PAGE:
From UA to GA4: a complete step-by-step guide

Universal Analytics will be deprecated in July 2023. If you have not already, we highly recommend you migrate as soon as possible to Google’s new web analytics solution: Google Analytics 4 (GA4 from now on). We are here to give you a hand and take you through the process step by step. 

1. Audit your current UA set up  

  • Check and document your goals, custom events, custom definitions (dimensions and metrics), custom channel groupings, filters and any other custom configuration. GA4 differs in many ways from UA, so you will need to “translate” everything according to GA4’s new structure and data collection logic.  
  • Note your basic configuration options, such as time zone and currency.  
  • Filters are extremely limited in GA4 right now, as the user is only able to filter out internal or developer traffic. 
  • A notable difference is the change in event tracking logic. Say goodbye to the archaic structure of events in UA, you will not be using category/action/label anymore. Instead, GA4’s event structure is simply event names and event parameters. So, for example, you may have a page_view event containing parameters such as page_path, user_location, etc. Many of these parameters will be added by default, but you can always add more custom parameters by using GTM variables.  

2. Document your measurement plan 

Taking these nuances into account, it is time to understand, plan, and document what you want to measure in GA4.

  • First off, you’ll want to know what data streams you will be adding to your property. If you have a website, an Android app, and an iOS app, you will need to add 3 data streams. 
  • Now, identify which events you want to migrate. This should be done meticulously due to the differences between UA and GA4. You are free to use Google’s new migration tool for this, although we highly recommend setting things up from scratch to keep full control of what you measure. 
  • Bear in mind GA4’s enhanced measurement can track several default events for you. You can read more about enhanced measurement here, but in any case, we emphasize setting your major events up from scratch. This way you can add the parameters you wish and ensure the tracking logic, naming, etc, is one that is useful for you. To provide an example, one of the events measured in enhanced measurement is “click”. This is counterintuitive since this event measures only outbound clicks. In most cases, advanced users will want to have custom measurement and naming for outbound and inbound clicks. Same goes for page_view and scroll events.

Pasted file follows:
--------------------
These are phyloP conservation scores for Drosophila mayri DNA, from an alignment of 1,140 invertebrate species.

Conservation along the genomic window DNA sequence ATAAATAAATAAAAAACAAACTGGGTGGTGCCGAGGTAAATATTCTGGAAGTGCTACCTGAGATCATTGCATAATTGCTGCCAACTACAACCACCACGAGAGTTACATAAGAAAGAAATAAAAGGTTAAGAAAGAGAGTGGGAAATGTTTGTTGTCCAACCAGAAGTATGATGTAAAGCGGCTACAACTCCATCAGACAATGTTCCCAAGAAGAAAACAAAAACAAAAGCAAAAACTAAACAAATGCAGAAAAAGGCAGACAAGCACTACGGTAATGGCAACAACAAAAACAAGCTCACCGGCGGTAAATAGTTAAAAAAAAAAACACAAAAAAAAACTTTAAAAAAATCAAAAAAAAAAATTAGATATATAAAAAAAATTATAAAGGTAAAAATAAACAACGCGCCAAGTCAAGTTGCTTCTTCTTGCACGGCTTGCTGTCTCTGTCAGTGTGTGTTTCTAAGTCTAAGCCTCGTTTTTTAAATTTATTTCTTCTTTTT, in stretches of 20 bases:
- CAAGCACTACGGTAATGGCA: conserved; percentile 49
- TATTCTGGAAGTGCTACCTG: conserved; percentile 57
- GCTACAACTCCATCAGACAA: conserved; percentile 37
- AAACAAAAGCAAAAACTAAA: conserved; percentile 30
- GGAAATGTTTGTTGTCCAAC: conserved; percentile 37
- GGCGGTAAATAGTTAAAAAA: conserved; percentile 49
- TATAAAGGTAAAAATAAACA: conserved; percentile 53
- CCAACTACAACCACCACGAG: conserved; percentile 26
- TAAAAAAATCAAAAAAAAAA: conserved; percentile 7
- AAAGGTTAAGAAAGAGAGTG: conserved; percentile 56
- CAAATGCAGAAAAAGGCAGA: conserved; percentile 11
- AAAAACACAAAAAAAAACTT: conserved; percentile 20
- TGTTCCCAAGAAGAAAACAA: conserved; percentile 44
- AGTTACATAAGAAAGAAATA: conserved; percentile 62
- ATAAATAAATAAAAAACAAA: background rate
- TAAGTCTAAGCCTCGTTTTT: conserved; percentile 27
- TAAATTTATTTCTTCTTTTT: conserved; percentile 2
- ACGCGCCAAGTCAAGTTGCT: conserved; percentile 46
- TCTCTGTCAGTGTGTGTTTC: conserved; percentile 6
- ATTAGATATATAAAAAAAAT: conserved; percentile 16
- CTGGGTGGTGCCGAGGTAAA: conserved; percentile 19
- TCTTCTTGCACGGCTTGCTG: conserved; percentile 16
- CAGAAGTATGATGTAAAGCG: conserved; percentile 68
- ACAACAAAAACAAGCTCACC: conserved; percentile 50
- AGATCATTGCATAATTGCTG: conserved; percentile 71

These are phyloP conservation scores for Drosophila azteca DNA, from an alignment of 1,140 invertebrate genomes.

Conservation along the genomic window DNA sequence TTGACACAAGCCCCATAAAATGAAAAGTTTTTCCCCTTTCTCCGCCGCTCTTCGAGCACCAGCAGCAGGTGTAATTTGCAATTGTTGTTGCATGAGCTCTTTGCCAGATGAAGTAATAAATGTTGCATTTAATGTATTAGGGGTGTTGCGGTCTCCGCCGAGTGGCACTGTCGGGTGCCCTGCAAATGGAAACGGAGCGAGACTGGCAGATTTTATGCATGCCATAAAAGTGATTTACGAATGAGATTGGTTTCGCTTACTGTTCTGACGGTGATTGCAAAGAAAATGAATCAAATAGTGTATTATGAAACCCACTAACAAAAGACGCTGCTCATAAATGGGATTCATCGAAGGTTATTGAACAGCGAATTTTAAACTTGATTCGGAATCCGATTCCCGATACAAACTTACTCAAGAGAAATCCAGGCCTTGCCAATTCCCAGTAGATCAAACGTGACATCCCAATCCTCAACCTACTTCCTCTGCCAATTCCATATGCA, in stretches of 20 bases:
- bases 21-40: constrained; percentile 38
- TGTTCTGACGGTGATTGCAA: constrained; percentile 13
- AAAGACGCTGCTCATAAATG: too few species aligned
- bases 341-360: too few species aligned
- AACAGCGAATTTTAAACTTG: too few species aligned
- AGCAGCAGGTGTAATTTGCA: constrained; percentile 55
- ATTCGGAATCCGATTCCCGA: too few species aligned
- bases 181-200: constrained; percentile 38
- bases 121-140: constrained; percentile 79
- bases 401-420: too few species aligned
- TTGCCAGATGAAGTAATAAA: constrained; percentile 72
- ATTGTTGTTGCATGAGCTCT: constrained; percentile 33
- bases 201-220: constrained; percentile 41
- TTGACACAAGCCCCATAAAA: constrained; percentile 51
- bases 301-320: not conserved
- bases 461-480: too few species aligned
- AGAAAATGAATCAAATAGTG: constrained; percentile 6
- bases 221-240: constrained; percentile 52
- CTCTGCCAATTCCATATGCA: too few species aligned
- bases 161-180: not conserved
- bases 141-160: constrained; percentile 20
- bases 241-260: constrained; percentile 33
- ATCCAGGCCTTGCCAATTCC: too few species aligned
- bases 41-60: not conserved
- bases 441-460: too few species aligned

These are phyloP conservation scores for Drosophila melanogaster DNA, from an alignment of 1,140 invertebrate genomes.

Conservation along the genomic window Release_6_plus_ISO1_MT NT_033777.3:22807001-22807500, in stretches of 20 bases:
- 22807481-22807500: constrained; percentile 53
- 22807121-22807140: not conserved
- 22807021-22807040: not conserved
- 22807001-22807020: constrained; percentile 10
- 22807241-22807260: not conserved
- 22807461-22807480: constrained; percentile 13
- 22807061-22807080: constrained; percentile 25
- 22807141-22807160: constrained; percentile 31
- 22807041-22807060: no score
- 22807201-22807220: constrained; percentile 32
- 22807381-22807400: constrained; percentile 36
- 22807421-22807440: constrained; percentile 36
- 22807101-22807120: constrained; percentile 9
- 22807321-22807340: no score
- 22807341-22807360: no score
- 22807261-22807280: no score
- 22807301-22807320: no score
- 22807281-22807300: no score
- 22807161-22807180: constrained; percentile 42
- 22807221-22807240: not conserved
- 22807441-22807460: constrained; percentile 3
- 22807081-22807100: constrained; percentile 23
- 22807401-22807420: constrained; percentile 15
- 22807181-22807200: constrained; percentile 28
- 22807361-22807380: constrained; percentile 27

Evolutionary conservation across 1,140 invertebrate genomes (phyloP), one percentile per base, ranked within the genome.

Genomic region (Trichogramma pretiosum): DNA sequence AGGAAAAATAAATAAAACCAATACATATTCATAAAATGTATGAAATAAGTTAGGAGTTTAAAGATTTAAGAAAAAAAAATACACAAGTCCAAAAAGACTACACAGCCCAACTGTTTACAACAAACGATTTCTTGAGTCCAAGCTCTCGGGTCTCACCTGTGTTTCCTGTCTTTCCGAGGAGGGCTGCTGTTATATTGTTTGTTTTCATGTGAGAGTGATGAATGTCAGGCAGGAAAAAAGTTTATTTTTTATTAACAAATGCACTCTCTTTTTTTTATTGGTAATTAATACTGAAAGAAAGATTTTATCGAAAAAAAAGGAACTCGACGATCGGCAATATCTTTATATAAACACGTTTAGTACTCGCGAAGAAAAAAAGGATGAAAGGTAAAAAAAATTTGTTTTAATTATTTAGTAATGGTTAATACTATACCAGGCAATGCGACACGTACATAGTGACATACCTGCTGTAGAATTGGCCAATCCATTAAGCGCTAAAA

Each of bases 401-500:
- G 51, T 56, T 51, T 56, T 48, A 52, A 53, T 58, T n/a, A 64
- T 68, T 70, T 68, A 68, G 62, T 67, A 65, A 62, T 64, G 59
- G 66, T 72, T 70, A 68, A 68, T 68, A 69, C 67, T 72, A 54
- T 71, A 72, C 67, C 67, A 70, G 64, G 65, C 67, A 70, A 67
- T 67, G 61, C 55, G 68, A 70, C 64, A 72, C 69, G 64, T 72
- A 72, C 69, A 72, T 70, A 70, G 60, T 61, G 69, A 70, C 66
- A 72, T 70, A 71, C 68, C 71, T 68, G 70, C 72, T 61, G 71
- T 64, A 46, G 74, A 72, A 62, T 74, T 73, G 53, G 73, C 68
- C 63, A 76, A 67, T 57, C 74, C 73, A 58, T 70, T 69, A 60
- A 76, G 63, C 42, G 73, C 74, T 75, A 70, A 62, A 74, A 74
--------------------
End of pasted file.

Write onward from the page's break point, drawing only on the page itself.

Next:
• For custom dimensions, things have also changed considerably. In GA4, a custom dimension needs to exist as an event parameter first and can be configured to be event- or session-scoped. 
  • Conversions in GA4 are merely events marked as such. It’s still important to mark them so you can use them in reporting and import them into advertising platforms like Google Ads. You can set up a maximum of 30 conversions in GA4, which is a significant improvement from UA.  
  • You can use a template like the one provided by Ken Williams to help you get started. You can find it here

3. Implement your measurement plan 

  • To begin your implementation, you’ll first need a GA4 configuration tag. You’ll just need to copy and paste the Measurement ID of your GA4 property, which you can easily find in your data streams section. We recommend setting this up as a constant variable for easier management.  
  • Once the config tag is set up, you can start adding events and parameters. Most of the time, parameters will first be set up as variables, often retrieved from the data layer. When it comes to events, there’s three main ways to configure them:  

3.1. GTM 

  • Add a GA4 event tag. Within the tag, you can add any custom parameters as desired and set it up to trigger as any other tag.  

3. 2. On the GA4 UI 

  • The new UI still needs further development, but one of the great things it offers is in-platform event creation. We recommend creating generic events on GTM (for example, lead submissions) and create “sub-events” directly on the “Configure” section of GA4 depending on specific parameter values. Following the previous example, you could create a specific lead submission event from the generic one depending on page path, file name, etc.  

3.3 Through Audience triggers 

  • The GA4 UI allows you to create audiences from several sources. During the audience-creation process, you will be able to add an “audience trigger”, which will create a custom event every time a user enters that audience.  

4. Monitoring data changes 

  • As previously mentioned, there are several important changes in measurement logic on GA4 compared to UA. You can read more about these differences here
  • Once your GA4 property is fully set up, we recommend monitoring data collection differences between your new and your old GA. KA Digital has developed this brilliant dashboard with this in mind. 

As you can see, planning and configuring GA4 beyond standard set up can be tricky and workload-heavy. At All Around, we have already successfully migrated most of our clients, adapting each configuration to their individual needs, from e-commerce to B2B. If you need a hand, don’t hesitate to reach out! We will help you evaluate your current UA and adapt the migration to your particular needs. 

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